Job 38:32By number - As if he had numbered, or named them; as a military commander would call forth his armies in their proper order, and have them so numbered and enrolled in the various divisions, that he can command them with ease.

He calleth them all by names - This idea is also taken from a military leader, who would know the names of the individuals that composed his army. In smaller divisions of an army, this could of course be done; but the idea is, that God is intimately acquainted with all the hosts of stars; that though their numbers appear to us so great, yet he is acquainted with each one individually, and has that knowledge of it which we have of a person or object which we recognize by a name. It is said of Cyrus, that he was acquainted by name with every individual that composed his vast army. The practice of giving names to the stars of heaven was early, and is known to have been originated by the Chaldeans. Intimations of this custom we have not unfrequently in the Scriptures, as far back as the time of Job:

Which maketh Arcturus, and Orion, and Pleiades,

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32. Canst thou bring forth from their places or houses (Mazzaloth, 2Ki 23:5, Margin; to which Mazzaroth here is equivalent) into the sky the signs of the Zodiac at their respective seasons—the twelve lodgings in which the sun successively stays, or appears, in the sky?

Arcturus—Ursa Major.

his sons?—the three stars in his tail. Canst thou make them appear in the sky? (Job 9:9). The great and less Bear are called by the Arabs "Daughters of the Bier," the quadrangle being the bier, the three others the mourners.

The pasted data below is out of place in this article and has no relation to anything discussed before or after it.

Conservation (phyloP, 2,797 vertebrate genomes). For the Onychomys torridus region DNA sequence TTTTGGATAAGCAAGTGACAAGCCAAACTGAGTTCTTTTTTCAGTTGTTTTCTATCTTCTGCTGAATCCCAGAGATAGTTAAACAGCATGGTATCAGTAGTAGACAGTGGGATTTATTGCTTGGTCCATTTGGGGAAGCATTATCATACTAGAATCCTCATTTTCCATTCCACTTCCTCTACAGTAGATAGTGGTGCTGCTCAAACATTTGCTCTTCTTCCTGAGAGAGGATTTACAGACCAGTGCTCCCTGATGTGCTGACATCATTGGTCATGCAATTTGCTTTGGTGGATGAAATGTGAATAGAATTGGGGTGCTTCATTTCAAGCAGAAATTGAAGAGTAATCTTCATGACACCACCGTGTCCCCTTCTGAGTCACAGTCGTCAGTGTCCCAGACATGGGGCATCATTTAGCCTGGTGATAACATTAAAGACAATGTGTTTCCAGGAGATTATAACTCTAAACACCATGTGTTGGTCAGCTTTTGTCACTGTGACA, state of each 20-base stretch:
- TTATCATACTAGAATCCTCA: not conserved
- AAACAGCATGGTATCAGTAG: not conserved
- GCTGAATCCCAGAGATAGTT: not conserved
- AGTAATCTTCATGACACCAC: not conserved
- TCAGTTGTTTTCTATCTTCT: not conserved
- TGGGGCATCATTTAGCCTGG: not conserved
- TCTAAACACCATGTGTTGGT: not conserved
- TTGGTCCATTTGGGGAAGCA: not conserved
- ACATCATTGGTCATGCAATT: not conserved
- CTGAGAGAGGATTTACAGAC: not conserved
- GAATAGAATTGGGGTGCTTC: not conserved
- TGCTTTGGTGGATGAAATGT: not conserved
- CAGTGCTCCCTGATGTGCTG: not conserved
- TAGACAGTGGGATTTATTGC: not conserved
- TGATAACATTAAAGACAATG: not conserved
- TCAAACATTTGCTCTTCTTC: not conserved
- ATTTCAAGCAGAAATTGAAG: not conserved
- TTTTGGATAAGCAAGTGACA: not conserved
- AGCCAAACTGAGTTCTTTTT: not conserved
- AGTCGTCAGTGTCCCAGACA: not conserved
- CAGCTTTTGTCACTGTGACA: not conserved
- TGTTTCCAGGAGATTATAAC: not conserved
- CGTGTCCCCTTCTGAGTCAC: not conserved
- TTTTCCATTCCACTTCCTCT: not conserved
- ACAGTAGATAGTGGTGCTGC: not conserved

Canst thou bring forth to wit, into view? canst thou make him to arise and appear in thy hemisphere?

Mazzaroth; by which he designs either,

1. All the constellations, and especially the twelve sign of the zodiac; or rather

2. Some particular constellation, as all the rest here mentioned are understood. But whether this be that which is called the chambers of the south, Job 9:9, or the Dog Star, or some other visible in Job’s country, but not in ours we may be safely and contentedly ignorant, seeing even the Hebrew doctors are not agreed therein.

Arcturus; a northern constellation, of which See Poole "Job 9:9".

With his sons, to wit, the lesser stars which belong to it, and are placed round about it, and attend upon it, as children upon their parents. Canst thou bring forth Mazzaroth in his season?.... Which are thought to be the same with "the chambers of the south", Job 9:9; the southern pole (m) with its stars, signified by chambers, because hidden from our sight in this part of the globe; and here by Mazzaroth, from, "nazar", to separate, because separated and at a distance from us; some think (n) the twelve signs of the Zodiac are meant, each of which are brought forth in their season, not by men, but by the Lord; see Isaiah 40:26;

or canst thou guide Arcturus with his sons? a constellation of many stars called its sons, of which see Job 9:9. Schmidt conjectures that Jupiter and his satellites are meant; but rather what we call the greater and lesser Bear, in the tail of which is the north pole star, the guide of mariners, said (o) to be found out by Thales, by which the Phoenicians sailed, but is not to be guided by men; this, constellation is fancied to be in the form of a wain or wagon, and is called Charles's wain; could this be admitted, there might be thought to be an allusion to it (p), and the sense be, canst thou guide and lead this constellation, as a wagon or team of horses can be guided and led? stars have their courses, Judges 5:20; but are not steered, guided, and directed by men, but by the Lord himself.

(m) David de Pomis, Lexic. fol. 77. 3.((n) Vatablus, Codurcus, Schultens; so Suidas in voce (o) Callimachus apud Laert. Vit. Thalet. p. 16. (p) Vid. Hinckelman. Praefat. ad Alkoran. p. 29, 30.

Canst thou bring forth {s} Mazzaroth in his season? or canst thou guide {t} Arcturus with his sons?

(s) Certain stars so called, some think they were the twelve signs.

(t) The north star with those that are about him.